“We receive despearate calls from sex workers daily in our office. We can help those few who have the skills, resources and an entrepreneurial licence to continue being self-employed and at least earn some money online, but this is a very small minority. Roma street-based sex workers, single mothers and trans workers have no support and face evictions and homelessness, a situation only state support could help with.”

Agnes Földi, chairwoman of SZEXE, sex worker led organisation from Hungary

The sex worker community

Hungary has a population of around 9 million people; the sex worker community is estimated around 8-10.000 workers. 90 % of the group is cis women, many of them raising children (alone) according to community surveys. Hungarian sex workers work abroad in large numbers as well in Western-European countries, often due to limited economic options and constant fining and harassment by the police in their home country. Roma street-based sex workers are especially hardly hit by policing and fining: it is estimated that thousands of Roma women left the country for temporary or seasonal work in the past couple of years to work in foreign sex industries, often without speaking the language of the country, thus vulnerable to exploitation.

Legal framework

In Hungary, selling sex was legalised in 1999. According to the law, so called “tolerance zones” needed to be identfied in each municipality with more than 50,000 inhabitants or in cases where sex work seemed to be widespread. The law diferentated between so-called “protected” zones and “tolerance” zones. Engaging in sex work outside of tolerance zones was prohibited.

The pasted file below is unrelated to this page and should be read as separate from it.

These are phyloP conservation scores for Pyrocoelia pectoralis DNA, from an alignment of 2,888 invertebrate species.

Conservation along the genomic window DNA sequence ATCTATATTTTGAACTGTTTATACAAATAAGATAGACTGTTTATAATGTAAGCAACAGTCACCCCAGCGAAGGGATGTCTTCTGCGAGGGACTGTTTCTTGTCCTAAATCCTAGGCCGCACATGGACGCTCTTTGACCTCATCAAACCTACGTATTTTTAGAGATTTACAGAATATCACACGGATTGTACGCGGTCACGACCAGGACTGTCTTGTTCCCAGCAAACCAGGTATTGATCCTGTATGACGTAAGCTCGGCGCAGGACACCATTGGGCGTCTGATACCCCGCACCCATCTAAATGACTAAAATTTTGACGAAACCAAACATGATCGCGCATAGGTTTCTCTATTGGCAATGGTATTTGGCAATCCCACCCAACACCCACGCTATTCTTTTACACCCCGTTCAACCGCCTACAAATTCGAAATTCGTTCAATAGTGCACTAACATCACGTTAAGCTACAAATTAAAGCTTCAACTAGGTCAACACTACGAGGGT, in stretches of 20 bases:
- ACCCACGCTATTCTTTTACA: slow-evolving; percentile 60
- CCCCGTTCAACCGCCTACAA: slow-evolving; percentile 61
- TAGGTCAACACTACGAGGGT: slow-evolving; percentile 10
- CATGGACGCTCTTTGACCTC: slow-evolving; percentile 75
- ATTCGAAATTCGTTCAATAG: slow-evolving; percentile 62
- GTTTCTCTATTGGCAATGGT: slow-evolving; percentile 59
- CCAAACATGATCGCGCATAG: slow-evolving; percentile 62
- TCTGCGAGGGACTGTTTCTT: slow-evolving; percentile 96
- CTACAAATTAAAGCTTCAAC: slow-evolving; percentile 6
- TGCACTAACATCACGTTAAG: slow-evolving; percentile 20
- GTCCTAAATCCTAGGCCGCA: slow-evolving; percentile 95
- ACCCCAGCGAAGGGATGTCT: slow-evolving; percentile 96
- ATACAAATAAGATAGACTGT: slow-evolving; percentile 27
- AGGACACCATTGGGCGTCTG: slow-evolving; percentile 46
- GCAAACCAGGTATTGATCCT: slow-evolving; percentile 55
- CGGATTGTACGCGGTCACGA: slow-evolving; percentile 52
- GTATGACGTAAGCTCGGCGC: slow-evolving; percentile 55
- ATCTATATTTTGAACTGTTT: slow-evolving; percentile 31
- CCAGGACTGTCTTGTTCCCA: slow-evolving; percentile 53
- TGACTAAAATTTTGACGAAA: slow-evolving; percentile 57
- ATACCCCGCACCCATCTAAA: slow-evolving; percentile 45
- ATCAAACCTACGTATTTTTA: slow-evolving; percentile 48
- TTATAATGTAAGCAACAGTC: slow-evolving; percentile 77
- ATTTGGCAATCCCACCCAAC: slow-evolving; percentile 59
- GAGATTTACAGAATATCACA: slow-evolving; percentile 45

In practice, Hungarian authorites have been reluctant to identfy such zones, so a signifcant proportion of street sex work continues to take place illegally. As the law’s purpose was to primarily regulate street sex work, indoors sex work was left largely untouched. Sex workers – street-based and indoors alike – need to possess entrepreneurial permits and regularly pay taxes as per court orders and attend obligatory health checks every three months to get a health certificate. Any person who violates these restrictons on sexual services commits an administrative offence and shall be punished by confinement or fine.

Impact of COVID19 on the community

  • Sex workers report complete or nearly complete loss of income. The number of active advertisers on the main advertising site dropped by 25 % in the first week of the national emergency.
  • Most of indoors sex workers rent two apartments: one in which they live and one if which they work, as it is illegal to work in a flat where their children reside. The dramatic decrease in the number of clients threatens their already precarious living situation.
  • The government introduced tax exemption for many small businesses and individual entrepreneurs, e.g. taxi drivers, beauticians, as well as artists and providers of health, sports, and some welfare services. However, sex workers did not fall under the exemption.

Actions on the ground

The local advocacy group, SZEXE is collecting emergency donations:

Szexmunkasok Erdevedelmi Egyesulete

IBAN: HU49162001511851893500000000

Magnet Bank